The Telegraph
Thursday , April 17 , 2014
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Word on the street: plays to attract voters
- Parties opt for nukkad nataks to advertise manifesto, highlight work & register feedback

Rallies and speeches are not the only poll ammunition in the hands of the political leaders but they have something equally potent — nukkad nataks or street plays.

From spreading the word about a particular candidate to advertising the party manifesto, the street plays are doing it all these days. Almost all the parties are busy organising the plays across the state to solicit the voters’ support.

Abdul Bari Siddiqui, the RJD candidate from Madhubani, went further to claim that the street plays being held in his constituency would help revive art forms such as the fables of jatt, jattin and jharini.

He said: “Through the street plays, I have tried to emphasise the extinction of the Madhubani art forms. There are five distinctive styles in Madhubani art — Bharni, Katchni, Tantrik, Godna and Gobar paintings — among which several have become extinct. The streets plays are an effective means of communication in the rural areas. The artistes are performing to traditional Mithila folk songs in the regional languages.”

If for some, the street plays are a medium to revive folk art, for others it is a means of advertising their achievements and manifestos.

Jaya Mishra, in charge of social media and programming implementation for the Congress, said: “The publicity campaigns through street plays have been started in more than 12 constituencies. These have a good reach in the rural areas because of the linguistic factor, apart from great impact, visibility and recall value. Those with a local connect have a different punch and effect altogether. We are advertising our manifestos and achievements through the street plays and registering the feedback of the voters.”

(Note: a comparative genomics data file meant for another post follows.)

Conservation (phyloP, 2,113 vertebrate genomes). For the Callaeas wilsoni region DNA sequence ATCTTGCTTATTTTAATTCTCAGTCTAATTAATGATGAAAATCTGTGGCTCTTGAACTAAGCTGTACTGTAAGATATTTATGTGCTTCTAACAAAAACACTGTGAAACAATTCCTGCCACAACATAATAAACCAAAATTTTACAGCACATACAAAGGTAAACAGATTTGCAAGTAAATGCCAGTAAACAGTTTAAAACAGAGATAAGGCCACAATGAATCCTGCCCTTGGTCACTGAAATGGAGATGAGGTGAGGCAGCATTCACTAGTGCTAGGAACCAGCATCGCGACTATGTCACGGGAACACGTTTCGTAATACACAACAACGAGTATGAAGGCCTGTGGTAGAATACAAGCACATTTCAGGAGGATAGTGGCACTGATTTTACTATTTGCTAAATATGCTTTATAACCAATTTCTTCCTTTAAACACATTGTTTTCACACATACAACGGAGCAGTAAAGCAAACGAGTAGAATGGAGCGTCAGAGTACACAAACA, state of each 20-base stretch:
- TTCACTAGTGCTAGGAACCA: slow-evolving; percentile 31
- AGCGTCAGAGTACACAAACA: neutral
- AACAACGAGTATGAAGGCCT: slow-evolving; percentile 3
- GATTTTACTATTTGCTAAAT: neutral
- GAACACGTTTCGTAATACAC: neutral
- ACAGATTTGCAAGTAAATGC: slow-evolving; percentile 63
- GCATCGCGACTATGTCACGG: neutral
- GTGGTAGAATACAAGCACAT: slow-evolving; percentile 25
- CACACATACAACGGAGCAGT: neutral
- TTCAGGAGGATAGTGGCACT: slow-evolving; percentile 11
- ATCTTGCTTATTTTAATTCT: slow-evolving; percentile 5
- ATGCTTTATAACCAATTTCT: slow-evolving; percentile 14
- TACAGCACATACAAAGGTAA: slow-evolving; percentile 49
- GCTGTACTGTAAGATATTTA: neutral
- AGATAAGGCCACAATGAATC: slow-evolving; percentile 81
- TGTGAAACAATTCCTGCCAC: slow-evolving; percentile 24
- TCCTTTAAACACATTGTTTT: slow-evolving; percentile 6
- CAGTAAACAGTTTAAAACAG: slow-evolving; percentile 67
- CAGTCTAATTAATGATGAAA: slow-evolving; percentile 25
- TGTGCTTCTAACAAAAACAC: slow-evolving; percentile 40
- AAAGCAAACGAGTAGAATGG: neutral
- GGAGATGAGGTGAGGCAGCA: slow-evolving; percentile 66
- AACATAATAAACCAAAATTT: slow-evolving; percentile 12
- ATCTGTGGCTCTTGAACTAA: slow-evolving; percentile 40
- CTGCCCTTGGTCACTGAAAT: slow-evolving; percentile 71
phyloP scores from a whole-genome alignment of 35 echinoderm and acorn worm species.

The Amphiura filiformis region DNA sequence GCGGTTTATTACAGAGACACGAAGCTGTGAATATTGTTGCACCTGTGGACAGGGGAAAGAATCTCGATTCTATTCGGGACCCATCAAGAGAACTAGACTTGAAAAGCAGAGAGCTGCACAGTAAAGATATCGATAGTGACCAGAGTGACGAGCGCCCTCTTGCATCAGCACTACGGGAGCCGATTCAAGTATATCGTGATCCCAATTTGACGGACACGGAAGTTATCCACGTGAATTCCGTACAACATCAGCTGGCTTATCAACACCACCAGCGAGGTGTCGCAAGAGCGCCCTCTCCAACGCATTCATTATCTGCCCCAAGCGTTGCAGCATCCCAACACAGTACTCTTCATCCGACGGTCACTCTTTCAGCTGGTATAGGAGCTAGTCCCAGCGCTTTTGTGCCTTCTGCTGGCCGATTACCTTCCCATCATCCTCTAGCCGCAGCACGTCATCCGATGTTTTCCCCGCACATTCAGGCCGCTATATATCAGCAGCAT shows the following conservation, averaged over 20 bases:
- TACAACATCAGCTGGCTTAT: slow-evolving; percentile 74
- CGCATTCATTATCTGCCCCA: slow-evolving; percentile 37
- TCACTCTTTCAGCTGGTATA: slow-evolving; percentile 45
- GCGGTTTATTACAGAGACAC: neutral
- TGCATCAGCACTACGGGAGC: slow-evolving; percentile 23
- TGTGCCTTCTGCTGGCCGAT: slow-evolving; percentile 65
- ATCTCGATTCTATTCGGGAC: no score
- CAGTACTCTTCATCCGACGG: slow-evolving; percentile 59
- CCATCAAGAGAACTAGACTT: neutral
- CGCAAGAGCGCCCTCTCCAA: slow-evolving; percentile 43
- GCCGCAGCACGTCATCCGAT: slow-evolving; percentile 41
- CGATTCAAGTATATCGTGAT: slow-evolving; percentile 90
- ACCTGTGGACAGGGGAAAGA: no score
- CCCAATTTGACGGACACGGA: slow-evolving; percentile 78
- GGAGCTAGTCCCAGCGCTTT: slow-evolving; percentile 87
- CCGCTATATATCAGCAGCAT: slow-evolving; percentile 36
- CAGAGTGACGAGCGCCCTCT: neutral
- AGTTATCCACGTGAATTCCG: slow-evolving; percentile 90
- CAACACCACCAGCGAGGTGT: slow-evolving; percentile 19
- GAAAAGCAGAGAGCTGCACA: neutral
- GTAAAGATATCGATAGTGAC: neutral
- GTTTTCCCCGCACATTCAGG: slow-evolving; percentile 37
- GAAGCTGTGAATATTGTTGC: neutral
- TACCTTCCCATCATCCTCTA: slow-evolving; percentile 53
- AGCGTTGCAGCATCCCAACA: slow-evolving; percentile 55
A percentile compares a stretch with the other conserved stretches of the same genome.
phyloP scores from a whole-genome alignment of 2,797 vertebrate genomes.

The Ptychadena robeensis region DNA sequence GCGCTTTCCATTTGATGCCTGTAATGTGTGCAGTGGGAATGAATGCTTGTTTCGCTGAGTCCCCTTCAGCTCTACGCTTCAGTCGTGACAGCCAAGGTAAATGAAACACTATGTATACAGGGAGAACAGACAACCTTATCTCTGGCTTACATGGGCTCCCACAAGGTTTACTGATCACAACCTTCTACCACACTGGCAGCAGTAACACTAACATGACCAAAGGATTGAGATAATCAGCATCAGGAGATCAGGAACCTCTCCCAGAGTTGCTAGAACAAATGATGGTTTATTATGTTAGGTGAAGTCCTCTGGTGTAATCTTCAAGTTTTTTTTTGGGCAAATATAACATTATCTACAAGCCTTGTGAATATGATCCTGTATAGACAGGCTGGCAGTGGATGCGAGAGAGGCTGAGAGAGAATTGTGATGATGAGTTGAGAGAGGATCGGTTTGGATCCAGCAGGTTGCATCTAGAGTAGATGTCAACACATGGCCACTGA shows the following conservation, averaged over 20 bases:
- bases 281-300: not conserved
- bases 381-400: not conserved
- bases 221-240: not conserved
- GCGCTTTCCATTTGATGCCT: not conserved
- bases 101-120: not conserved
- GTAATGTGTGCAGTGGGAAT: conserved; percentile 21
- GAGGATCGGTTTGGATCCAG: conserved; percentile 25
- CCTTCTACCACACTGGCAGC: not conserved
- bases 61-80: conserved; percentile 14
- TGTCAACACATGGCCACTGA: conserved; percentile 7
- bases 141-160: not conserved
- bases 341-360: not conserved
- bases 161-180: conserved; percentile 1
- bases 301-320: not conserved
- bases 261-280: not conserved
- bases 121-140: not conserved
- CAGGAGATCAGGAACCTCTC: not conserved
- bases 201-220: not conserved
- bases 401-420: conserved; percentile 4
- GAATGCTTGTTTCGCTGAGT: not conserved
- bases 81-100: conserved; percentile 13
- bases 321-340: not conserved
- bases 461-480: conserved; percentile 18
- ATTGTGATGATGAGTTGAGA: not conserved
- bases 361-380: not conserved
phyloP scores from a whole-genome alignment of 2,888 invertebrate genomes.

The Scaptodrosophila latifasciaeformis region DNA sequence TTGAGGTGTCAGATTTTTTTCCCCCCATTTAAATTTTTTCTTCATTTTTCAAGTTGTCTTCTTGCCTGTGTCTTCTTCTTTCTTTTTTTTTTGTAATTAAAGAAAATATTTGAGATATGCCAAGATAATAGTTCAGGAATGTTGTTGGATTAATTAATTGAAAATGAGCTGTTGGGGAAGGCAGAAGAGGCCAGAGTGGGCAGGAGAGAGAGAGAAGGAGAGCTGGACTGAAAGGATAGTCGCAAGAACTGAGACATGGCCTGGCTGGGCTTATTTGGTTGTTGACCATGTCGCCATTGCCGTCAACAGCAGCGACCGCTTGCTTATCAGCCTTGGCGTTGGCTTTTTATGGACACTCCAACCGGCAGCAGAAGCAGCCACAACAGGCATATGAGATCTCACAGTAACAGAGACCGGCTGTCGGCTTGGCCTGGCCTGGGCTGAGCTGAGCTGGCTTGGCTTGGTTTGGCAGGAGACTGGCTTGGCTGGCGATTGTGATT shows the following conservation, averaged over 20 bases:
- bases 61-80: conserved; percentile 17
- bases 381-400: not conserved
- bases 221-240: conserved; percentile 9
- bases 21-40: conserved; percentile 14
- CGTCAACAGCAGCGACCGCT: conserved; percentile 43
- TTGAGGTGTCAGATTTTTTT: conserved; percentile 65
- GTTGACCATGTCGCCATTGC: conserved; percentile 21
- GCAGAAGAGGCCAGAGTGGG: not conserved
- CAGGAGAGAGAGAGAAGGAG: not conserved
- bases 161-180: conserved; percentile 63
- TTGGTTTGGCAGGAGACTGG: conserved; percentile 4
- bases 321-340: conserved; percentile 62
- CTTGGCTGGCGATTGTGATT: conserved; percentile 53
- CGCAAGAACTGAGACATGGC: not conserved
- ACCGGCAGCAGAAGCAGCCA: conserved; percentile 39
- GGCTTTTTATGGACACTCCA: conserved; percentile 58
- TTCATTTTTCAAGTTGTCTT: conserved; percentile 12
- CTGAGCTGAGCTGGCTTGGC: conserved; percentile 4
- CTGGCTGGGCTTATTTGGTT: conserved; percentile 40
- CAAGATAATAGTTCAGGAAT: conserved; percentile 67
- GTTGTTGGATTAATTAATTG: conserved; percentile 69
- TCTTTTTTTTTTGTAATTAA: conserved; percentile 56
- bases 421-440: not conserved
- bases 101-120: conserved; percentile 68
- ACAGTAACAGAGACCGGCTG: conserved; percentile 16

The BJP, which in the 2009 election had staged street plays, has picked the art form for campaigning this time as well. A 14-member street play team arrived in Bihar from Delhi to perform in the different constituencies.

The state-based artistes quite happy about the part they are playing in the festival of democracy.

For theatre artiste Tak, however, performing in a street play for a particular party did not particularly imply adherence to its ideology. “Performing in street plays during the elections is just another way of earning money. The plays are although a good medium to bridge the gap between the political parties and voters in the rural areas. These help spread awareness about a party’s achievements and poll promises,” said Tak, who has staged a street play for the Aam Aadmi Party.

The musical groups in Patna, providing the campaign goods such as jingles, audio and video songs, are although feeling the pinch of digitisation. Om Maushami, the owner of one such group in Patna, said: “We have recorded for at least 20 candidates. The candidates now ask for the audio and video in external drives. They prefer the audio in regional languages of their constituencies.”